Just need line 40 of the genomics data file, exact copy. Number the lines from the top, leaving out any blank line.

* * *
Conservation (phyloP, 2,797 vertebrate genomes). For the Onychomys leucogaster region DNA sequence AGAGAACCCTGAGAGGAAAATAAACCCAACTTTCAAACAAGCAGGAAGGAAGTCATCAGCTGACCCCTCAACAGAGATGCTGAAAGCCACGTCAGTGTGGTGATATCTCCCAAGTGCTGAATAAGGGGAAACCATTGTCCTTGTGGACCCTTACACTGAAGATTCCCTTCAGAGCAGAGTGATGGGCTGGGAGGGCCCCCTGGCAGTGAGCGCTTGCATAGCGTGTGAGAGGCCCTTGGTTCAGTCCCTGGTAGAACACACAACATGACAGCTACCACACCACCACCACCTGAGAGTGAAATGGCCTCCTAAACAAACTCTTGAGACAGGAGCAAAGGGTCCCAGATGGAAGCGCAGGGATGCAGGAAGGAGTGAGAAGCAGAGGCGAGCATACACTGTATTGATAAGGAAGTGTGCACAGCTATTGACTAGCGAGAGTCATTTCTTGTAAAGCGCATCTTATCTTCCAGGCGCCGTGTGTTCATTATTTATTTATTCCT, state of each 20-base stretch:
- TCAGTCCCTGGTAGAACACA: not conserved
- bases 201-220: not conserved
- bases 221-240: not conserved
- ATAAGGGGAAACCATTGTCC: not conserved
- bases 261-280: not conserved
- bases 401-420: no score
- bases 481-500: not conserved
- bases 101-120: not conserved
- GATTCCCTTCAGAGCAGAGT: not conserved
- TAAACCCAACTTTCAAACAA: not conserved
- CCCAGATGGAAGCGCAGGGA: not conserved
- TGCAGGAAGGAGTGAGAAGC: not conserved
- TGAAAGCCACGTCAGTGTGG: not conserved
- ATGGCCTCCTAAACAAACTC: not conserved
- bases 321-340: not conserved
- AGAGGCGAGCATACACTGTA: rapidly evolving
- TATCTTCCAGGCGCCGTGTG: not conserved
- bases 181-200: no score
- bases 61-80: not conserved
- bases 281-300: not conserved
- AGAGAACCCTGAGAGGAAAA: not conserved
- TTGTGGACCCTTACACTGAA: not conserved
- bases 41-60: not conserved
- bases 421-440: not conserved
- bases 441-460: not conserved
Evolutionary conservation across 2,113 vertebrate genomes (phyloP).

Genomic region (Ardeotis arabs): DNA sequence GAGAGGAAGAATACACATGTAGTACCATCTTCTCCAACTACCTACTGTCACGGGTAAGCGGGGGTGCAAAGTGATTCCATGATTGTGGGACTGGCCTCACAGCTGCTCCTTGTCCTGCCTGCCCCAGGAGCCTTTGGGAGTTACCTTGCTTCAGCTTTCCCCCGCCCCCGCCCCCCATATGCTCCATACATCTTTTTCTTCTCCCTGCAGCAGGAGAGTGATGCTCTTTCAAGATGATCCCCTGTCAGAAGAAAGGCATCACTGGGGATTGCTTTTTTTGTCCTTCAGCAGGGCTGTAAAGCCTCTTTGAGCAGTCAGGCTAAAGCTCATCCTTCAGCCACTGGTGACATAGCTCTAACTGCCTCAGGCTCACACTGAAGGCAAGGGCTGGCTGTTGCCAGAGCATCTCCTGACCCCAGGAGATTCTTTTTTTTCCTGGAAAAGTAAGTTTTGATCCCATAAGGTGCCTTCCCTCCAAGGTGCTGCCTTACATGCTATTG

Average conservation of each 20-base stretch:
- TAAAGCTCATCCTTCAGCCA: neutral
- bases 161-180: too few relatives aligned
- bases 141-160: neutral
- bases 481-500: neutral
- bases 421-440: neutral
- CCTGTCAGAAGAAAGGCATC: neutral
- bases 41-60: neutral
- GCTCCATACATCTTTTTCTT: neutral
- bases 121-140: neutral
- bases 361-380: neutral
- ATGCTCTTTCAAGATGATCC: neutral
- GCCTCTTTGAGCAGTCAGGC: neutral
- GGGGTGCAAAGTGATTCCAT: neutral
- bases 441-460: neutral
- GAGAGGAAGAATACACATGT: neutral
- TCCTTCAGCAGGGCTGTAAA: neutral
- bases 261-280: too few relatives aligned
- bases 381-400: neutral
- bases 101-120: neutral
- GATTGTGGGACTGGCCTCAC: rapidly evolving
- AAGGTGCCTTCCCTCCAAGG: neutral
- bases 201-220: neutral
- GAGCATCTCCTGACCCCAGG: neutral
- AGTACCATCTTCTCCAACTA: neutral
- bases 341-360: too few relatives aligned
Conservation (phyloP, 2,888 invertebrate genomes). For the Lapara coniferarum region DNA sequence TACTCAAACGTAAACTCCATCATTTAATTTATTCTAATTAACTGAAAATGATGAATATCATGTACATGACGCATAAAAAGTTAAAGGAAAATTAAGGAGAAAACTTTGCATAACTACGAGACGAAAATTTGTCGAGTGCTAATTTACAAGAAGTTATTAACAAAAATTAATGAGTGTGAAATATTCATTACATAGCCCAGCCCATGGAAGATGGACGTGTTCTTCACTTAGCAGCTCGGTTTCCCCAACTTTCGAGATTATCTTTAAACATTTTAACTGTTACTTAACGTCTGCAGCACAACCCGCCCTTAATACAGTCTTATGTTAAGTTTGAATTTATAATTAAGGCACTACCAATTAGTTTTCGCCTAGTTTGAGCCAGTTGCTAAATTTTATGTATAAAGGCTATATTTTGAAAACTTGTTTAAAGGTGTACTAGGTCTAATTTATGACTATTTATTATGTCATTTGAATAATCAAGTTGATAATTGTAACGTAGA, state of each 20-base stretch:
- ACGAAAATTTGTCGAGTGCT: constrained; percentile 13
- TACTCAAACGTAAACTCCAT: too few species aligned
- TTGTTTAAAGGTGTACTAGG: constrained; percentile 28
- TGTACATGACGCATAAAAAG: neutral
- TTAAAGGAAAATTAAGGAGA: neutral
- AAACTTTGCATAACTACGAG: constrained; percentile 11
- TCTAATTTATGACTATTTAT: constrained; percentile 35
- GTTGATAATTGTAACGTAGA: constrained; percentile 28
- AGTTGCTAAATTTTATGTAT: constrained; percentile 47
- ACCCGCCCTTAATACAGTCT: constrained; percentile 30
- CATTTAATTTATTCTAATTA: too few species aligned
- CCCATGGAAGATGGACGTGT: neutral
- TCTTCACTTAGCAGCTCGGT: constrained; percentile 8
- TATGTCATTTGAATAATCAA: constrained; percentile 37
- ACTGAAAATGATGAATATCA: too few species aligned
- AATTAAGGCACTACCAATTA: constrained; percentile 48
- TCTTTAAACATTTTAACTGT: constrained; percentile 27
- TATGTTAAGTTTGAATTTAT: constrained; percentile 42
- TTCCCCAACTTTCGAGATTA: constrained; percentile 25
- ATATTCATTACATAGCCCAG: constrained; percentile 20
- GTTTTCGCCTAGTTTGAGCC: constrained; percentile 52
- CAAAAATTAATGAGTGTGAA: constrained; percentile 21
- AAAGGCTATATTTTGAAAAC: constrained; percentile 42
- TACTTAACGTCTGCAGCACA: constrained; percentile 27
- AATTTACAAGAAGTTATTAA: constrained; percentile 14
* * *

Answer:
- ATGCTCTTTCAAGATGATCC: neutral